Canadian real estate might be slow right now, but a large bank thinks it’s going to “rip” soon. A new analysis from Scotiabank warns investors that the Federal government is at odds with the Bank of Canada (BoC) goals. The country’s central bank is trying to slow demand and the resulting inflation, while the Fed is doing everything it can to create excess demand. Consequently, it would be hard to create a better plan to raise home prices. Let’s unpack what the heck Scotiabank is talking about.
Pressure Makes Diamonds, But It Needs Dead Things First
The BoC has been trying to lower demand, while the Fed has been trying to stimulate it, argues the bank. Canada’s labor shortage is one of the worst seen in decades. The bank sees this as predictable, since the Fed expanded by 420,000 employees since 2020. It’s roughly equivalent to the population of Halifax, and 51% of job creation. It’s an odd choice for the Fed to stimulate its own hiring program during a tight labor market.
Scotiabank argues the same logic is being applied to housing. The Fed is stating it wants to bring down home prices, but actively working to drive them higher.
“In a broader public policy sense, Ottawa’s housing strategy remains confusing,” writes Derek Holt, VP and head of Capital Markets for Scotiabank.
“The BoC is trying to contain inflationary pressures and soften previously raging house prices. The Feds have thrown open the immigration doors into a market with no supply while another tax subsidy to housing starts up on Saturday in the form of the 1st time homebuyers tax-free home savings account that allows one to shelter up to $40k tax free with annual contributions of $8k. Housing is going to rip after a temporary retrenchment and there goes the BoC’s efforts.”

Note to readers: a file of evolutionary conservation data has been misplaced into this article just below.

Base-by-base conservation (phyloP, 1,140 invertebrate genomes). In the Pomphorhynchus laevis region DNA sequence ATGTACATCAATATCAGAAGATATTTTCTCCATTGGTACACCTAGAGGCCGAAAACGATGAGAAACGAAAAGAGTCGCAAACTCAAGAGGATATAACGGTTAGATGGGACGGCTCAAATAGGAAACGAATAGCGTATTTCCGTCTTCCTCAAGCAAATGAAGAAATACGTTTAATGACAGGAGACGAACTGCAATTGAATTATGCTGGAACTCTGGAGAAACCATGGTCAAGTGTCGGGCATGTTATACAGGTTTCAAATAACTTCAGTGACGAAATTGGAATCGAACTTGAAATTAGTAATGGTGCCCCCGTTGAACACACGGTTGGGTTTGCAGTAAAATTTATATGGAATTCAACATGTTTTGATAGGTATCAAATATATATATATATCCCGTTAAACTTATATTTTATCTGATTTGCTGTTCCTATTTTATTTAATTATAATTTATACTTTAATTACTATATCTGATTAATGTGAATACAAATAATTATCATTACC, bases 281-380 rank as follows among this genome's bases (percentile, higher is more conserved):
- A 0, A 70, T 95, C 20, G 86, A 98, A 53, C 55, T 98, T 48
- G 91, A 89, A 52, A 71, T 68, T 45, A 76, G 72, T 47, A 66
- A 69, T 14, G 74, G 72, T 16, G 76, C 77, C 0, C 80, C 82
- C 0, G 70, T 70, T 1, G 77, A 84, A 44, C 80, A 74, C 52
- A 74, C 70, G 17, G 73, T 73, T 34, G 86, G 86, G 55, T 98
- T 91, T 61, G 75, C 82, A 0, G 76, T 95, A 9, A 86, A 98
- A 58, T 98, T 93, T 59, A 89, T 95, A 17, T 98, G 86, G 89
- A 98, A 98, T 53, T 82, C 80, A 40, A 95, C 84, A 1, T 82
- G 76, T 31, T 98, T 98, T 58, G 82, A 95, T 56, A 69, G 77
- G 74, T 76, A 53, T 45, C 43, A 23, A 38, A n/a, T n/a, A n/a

If you’re not fluent in bankster, that might need some unpacking to fully understand what’s happening.
Canada’s Immigration Policy Is As Generous As The British West Indies Were To India
Canada’s immigration policy was one of the most successful and mutually beneficial relationships. Historically, immigrants have been very successful in Canada. Unfortunately, that’s not the situation they’re entering today. High skilled immigrants are finding themselves underemployed and living in inadequate shelter. There’s constant focus on how Canada needs the immigration boost, but the country doesn’t even have a plan for basic shelter. It’s clear this is about driving demand, not a mutually beneficial growth opportunity.
Scotiabank isn’t alone on this one. RBC, Canada’s largest bank, recently echoed this opinion. They explained that immigration is the fastest solution to Canada’s demographic problem. But it takes time, you can’t just ramp up the numbers without a plan and count on churn. The bank warned that ramping up numbers without a plan for employment and shelter will just cause further inflation and higher shelter costs.
If you’re still under the impression this is 1980, and immigrants are benefitting from this—you’re mistaken. Canada’s recent immigrants report feeling misled, with 2 in 5 preparing to return home. The country is run like a shady factory exploiting workers through a dodgy temp agency. It doesn’t matter if it’s possible to meet your basic needs, they just need someone to fill the seat.
A shady factory sure can produce profits though. In this case, higher rents are a big win. That can translate to higher home prices when interest rates fall.
Canada’s New Tax Subsidy To Raise Home Prices Starts This Weekend
The tax subsidy mentioned by Holt is also another artificial demand-side pressure. In case you need a refresher, the First-Time Homebuyers Tax-Free Home Savings starts tomorrow. It’s a registered account like your RRSP, RESP, or TFSA that allows tax benefits for putting away more money for housing.